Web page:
Until the 1850s, Bendigo was nothing more than a rather empty area of pasture. But that all changed when someone shouted “Eureka!” and held up a nugget of glistening gold.
Like its neighbour Ballarat, Bendigo went from zero to one hundred during the 1850s. It quickly became a bustling metropolis, and Australia’s first truly multicultural city, with waves of pioneers from Europe, Asia and all over the world coming to try their luck in the goldfields.While the gold might be gone, Bendigo is as vibrant as ever, and remains one of Victoria’s rural hubs. Majestic buildings line the streets, incredible cuisine is served up by the descendants of those first migrants, and the history of both gold mining and multiculturalism is explored at a wealth of museums and places of worship.
But is Bendigo a must-see destination for a working holidaymaker? And what exactly might the city offer 417 and 462 visa holders?
Let’s take a look.
Bendigo is located in regional Victoria, situated around 150km north-west of the state capital of Melbourne, and 100km north of its gold mining sister city, Ballarat.
Its proximity to Melbourne means that Bendigo can be done as a weekend trip from the capital, being just a two hour drive (or three hour bus ride) from the CBD. QantasLink, the rural arm of Australia’s national airline, operates direct flights to and from both Sydney and Melbourne, but these are generally rather expensive, being mainly utilised by business travellers.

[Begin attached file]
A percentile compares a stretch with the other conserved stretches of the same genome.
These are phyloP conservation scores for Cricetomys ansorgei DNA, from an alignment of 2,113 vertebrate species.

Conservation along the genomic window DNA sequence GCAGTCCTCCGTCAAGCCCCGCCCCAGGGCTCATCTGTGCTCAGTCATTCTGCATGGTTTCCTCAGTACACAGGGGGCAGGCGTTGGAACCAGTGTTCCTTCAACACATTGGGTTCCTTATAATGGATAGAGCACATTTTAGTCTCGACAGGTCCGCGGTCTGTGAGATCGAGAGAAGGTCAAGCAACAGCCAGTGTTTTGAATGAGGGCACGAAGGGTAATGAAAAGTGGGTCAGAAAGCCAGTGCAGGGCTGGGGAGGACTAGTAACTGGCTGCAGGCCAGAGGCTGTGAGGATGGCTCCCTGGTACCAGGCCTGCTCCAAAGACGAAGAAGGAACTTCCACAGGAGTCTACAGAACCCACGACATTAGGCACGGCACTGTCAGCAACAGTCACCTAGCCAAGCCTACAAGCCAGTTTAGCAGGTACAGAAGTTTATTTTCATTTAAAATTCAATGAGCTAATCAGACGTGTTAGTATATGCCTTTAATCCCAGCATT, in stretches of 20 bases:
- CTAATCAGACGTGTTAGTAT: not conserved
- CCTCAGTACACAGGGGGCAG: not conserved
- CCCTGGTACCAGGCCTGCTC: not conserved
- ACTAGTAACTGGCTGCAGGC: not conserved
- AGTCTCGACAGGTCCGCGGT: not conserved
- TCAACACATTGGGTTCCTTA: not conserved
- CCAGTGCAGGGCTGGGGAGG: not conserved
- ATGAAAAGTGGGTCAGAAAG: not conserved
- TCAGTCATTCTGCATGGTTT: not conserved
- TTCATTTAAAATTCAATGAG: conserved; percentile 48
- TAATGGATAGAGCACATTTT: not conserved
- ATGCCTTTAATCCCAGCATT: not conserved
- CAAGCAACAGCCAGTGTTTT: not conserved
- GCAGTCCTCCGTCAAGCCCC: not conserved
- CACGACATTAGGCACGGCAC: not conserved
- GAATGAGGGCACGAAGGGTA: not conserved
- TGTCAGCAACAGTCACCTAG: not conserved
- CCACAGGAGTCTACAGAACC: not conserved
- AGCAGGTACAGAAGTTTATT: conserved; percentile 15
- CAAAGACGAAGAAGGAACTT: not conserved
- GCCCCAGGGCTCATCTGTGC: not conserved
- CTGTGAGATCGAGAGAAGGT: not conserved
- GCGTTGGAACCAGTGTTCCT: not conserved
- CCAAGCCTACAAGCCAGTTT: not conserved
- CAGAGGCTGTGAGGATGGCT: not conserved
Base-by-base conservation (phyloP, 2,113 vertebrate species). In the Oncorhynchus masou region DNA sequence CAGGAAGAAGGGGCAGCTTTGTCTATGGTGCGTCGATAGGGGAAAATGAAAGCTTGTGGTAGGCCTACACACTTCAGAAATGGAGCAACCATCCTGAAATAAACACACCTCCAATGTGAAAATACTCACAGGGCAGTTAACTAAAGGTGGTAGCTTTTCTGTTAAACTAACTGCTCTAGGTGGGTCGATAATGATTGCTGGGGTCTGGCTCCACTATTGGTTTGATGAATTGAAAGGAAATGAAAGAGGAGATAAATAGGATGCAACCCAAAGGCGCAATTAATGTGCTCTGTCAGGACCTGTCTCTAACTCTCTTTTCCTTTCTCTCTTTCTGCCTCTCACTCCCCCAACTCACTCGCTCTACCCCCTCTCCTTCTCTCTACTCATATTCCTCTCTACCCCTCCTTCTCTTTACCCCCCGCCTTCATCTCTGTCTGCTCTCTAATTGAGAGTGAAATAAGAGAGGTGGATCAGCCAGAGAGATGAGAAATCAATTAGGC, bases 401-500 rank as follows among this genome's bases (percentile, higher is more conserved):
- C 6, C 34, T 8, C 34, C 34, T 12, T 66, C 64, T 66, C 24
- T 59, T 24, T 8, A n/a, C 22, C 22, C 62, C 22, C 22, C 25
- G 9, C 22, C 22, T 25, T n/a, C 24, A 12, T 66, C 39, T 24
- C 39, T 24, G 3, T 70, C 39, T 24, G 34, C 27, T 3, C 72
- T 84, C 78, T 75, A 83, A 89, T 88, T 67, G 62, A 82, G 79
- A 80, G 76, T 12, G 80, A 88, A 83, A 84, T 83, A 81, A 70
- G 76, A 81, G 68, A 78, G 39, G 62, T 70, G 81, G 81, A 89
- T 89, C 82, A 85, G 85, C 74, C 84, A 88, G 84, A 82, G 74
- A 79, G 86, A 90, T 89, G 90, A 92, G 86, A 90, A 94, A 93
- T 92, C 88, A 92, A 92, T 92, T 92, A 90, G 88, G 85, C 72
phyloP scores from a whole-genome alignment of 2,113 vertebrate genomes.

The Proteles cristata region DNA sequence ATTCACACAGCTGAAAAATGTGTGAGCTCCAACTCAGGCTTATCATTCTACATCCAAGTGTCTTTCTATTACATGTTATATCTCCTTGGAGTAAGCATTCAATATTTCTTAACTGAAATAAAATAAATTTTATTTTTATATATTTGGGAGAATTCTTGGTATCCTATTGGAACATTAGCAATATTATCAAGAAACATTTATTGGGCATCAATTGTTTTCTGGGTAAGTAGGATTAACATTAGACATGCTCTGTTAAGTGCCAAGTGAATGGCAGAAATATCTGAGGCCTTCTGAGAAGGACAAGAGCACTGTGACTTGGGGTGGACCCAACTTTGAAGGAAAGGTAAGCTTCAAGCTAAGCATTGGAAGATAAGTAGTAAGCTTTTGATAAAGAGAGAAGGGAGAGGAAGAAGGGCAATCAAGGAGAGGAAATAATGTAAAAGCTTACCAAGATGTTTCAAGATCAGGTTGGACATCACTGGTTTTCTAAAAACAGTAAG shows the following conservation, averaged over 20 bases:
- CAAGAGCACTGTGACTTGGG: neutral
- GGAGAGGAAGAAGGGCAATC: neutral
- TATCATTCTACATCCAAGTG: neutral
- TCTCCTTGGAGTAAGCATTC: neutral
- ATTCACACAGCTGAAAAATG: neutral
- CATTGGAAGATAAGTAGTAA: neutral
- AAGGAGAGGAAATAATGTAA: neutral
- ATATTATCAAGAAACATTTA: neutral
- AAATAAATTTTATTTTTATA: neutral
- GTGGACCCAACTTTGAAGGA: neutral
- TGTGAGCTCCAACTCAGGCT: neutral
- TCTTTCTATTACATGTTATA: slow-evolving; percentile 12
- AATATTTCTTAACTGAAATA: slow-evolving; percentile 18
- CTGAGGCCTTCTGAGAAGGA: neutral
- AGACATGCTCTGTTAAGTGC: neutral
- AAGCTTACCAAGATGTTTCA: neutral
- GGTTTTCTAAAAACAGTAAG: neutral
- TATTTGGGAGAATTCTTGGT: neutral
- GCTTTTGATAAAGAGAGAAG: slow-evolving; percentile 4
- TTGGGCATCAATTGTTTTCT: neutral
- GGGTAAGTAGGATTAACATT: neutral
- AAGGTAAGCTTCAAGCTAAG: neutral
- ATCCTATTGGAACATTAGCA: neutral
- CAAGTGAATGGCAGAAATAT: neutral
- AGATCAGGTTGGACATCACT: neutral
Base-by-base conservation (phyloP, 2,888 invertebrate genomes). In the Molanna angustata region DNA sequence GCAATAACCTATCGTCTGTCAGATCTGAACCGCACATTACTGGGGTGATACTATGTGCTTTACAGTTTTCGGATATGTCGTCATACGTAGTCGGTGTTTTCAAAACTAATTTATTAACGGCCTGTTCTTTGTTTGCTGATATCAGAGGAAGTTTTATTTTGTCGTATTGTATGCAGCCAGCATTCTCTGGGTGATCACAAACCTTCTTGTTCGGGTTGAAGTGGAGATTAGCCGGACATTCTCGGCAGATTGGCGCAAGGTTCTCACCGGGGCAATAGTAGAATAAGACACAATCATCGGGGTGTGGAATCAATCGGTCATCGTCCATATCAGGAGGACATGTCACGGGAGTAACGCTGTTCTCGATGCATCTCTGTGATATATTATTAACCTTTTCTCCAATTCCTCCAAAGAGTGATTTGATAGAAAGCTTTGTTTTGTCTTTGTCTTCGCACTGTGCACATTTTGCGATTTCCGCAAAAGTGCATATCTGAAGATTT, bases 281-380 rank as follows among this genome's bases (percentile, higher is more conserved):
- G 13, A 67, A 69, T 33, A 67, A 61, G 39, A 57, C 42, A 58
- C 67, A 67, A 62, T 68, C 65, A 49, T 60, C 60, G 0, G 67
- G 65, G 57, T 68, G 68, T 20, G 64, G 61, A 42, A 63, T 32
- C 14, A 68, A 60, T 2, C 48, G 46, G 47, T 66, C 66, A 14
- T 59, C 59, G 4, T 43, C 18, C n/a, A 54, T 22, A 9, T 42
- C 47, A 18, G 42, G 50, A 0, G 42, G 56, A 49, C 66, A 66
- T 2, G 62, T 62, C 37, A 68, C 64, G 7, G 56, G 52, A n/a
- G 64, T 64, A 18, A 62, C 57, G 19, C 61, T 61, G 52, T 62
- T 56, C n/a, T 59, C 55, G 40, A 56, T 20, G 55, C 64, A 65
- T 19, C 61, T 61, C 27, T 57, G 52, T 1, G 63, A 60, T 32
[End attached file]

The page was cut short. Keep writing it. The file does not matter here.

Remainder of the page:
Gold, gold, and more gold.
While the last of the shiny stuff may have been excavated over a century ago, its influence very much remains. Happily Bendigo has successfully transitioned from a mining town to a tourist hub built around the now extinct industry, featuring a wealth of gold-related attractions that aim to recreate the feeling of those heady years.
But Bendigo is far from a one-trick pony. As mentioned above, for a rural city it’s an unusually diverse place, and is often cited as the birthplace of Australian multiculturalism, with the country’s first Asian immigrants settling in the area during the gold rush years. A number of temples, museums and social clubs pay tribute to this diversity.
Bendigo is also famous for its gardens, its art scene and its pottery, an industry that was established during the gold rush years.
If you’re a 417 or 462 visa holder looking for a job - be it to refill your savings account or to gain a second year visa - Bendigo is a fantastic option. While the tourism and construction industries are strong, three quarters of the land around Bendigo is used for cropping or grazing, making it the perfect place to do your three months of farm work to earn your visa extension! The proximity to Melbourne, Australia’s capital of sport and culture, doesn’t hurt either!
So, is Bendigo worth a visit for a working holidaymaker? It’s fair to say that Bendigo is as diverse, historic and exciting as any rural city in Australia, and in this article we’ve only scratched the surface of what it has to offer.
But in reality, there’s only one way to find out whether Bendigo is worth the trip or not – and that’s to take a look for yourself!